In association with the estimable Film Foundation, the LA Film Festival presents a spanking new restored print of LA favourite Curtis Harrington’s debut feature, Night Tide (1961). It kicks off like a seaside noir, with sailor Dennis Hopper tooling around the night-time Venice promenade before wandering into the scene at a basement jazz club. Amidst the hipsters and hopheads he spies a mysterious and elegant young woman, who’s scared away by a scary old lady speaking a weird language.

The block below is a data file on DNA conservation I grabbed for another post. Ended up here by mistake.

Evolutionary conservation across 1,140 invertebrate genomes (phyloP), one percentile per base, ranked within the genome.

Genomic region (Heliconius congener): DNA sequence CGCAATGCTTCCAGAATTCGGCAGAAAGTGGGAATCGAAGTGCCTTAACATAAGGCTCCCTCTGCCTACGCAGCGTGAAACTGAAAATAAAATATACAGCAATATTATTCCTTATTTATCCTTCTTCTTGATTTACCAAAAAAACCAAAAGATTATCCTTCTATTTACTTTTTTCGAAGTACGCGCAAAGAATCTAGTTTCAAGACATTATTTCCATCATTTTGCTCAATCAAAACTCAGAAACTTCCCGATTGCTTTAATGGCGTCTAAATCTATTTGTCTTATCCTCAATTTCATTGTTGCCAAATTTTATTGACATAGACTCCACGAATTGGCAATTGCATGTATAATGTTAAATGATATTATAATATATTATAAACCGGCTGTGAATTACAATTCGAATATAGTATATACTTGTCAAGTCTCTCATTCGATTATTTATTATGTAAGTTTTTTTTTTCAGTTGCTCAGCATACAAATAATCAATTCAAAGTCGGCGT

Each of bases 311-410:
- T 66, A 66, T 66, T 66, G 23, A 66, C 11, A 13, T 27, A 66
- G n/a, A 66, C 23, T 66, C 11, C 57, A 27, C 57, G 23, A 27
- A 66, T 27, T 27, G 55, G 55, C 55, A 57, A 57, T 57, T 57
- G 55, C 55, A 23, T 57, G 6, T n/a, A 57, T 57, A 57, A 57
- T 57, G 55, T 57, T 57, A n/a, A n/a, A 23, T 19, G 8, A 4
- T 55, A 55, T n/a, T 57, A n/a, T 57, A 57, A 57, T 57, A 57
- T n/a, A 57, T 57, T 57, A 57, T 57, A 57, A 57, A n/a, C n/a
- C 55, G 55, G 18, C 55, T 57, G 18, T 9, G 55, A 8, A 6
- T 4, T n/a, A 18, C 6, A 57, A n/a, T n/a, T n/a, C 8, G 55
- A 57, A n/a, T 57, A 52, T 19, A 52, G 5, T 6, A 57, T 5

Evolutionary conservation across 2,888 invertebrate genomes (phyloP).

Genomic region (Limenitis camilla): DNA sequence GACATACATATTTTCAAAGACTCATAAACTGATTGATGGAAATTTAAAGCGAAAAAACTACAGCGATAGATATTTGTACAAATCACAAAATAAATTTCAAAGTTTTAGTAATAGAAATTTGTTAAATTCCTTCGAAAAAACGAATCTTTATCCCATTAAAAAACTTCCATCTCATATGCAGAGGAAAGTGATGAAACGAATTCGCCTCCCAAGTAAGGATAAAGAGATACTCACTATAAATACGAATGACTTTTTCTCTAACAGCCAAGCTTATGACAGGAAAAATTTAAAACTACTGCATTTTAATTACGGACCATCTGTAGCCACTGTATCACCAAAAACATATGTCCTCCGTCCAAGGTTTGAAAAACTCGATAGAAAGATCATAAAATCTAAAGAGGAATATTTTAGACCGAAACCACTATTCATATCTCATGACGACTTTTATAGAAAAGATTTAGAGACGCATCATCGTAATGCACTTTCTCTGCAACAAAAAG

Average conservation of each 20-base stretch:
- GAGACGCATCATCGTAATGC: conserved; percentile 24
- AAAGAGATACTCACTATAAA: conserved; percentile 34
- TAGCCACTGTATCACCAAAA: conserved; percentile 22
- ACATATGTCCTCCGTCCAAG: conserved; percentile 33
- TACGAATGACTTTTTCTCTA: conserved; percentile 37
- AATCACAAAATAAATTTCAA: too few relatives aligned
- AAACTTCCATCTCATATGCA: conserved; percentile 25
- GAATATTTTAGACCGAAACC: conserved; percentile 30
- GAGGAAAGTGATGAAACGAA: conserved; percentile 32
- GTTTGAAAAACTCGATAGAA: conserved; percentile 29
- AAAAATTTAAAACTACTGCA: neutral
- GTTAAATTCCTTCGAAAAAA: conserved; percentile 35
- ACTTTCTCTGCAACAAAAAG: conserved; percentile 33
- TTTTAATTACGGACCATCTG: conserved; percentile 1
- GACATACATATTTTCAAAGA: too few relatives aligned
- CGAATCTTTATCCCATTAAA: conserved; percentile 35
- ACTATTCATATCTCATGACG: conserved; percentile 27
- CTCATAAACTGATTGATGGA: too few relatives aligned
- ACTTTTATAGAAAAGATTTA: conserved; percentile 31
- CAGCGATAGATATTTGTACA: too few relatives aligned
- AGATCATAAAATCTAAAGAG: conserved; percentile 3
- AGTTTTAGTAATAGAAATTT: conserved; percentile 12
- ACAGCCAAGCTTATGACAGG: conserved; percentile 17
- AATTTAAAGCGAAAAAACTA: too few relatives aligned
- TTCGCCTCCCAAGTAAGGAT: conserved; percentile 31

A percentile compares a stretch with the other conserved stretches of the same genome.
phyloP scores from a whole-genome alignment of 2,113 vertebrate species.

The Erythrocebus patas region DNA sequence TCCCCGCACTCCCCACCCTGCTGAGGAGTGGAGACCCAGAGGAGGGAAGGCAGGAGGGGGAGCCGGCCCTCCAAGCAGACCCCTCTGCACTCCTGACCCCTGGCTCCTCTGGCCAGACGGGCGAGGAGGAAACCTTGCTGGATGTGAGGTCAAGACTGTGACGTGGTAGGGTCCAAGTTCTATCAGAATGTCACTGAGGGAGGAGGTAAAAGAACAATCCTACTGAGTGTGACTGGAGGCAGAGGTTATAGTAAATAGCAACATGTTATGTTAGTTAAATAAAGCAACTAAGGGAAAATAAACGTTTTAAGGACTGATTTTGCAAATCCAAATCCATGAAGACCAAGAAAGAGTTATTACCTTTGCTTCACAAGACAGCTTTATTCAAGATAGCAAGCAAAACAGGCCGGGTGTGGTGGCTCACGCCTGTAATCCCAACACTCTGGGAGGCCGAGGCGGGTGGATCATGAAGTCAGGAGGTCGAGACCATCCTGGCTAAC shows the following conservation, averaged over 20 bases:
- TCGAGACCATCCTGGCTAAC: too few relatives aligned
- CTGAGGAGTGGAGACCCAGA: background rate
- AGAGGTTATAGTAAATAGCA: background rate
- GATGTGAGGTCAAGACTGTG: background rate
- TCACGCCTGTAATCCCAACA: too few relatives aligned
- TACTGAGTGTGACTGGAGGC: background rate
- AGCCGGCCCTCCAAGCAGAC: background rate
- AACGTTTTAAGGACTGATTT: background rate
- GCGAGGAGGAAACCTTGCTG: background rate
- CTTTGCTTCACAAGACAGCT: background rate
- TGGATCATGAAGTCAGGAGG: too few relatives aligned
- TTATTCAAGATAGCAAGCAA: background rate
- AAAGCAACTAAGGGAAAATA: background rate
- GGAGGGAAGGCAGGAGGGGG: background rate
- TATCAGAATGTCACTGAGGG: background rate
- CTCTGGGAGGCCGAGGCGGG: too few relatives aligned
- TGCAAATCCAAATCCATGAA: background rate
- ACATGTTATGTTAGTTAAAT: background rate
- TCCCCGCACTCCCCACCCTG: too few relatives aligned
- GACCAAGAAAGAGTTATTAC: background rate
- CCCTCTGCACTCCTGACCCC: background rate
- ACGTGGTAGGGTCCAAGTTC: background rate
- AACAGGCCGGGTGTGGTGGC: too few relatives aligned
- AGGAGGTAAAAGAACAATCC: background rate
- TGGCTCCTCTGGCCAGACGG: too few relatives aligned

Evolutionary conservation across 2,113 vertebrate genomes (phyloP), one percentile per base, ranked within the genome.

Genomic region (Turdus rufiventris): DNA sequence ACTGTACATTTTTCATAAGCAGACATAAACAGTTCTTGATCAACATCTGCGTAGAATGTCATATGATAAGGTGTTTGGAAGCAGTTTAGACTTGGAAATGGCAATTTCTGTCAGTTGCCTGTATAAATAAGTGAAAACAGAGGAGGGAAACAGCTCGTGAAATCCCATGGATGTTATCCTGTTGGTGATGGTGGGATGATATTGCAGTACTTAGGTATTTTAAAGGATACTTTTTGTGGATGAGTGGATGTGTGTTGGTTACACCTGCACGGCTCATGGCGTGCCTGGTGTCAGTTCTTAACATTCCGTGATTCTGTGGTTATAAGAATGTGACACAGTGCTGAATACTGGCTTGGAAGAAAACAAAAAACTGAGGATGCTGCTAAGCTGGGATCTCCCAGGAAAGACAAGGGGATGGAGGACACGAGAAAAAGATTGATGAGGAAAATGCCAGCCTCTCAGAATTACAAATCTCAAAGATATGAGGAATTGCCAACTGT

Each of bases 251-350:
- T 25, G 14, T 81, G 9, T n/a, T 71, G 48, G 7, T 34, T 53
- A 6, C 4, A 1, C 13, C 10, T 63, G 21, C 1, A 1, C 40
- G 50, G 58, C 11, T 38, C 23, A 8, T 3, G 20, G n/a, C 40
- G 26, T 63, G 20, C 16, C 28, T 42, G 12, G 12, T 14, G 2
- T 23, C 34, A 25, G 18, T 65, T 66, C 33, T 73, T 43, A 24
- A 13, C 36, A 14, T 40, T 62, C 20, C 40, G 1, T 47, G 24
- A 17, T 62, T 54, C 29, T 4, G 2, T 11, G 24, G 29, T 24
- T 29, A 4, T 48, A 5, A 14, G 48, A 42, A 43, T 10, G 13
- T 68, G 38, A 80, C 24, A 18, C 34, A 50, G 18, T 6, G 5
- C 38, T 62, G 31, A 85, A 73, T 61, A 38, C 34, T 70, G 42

It turns out the woman, Mora, is the mermaid on the amusement pier, but it might just be that she’s a mermaid in real life and that the Sea People are calling her back. Her last two boyfriends have been found washed up on the beach and everyone warns him he’s in grave danger. Hopper is awkward with the more prosaic lines, but displays flashes of method and his winning grin to good effect; totally independent and shooting on a tiny budget Harrington makes use of good set-dressing and locations to conjure some of the dread mystery of his hero Poe through effective atmospherics; but it all starts to stop making sense towards the end and in the final scene, the parochiality of the police station firmly dissipates the air of mythical mystery that otherwise makes the film such an appealing oddity.
image: LA Film Festival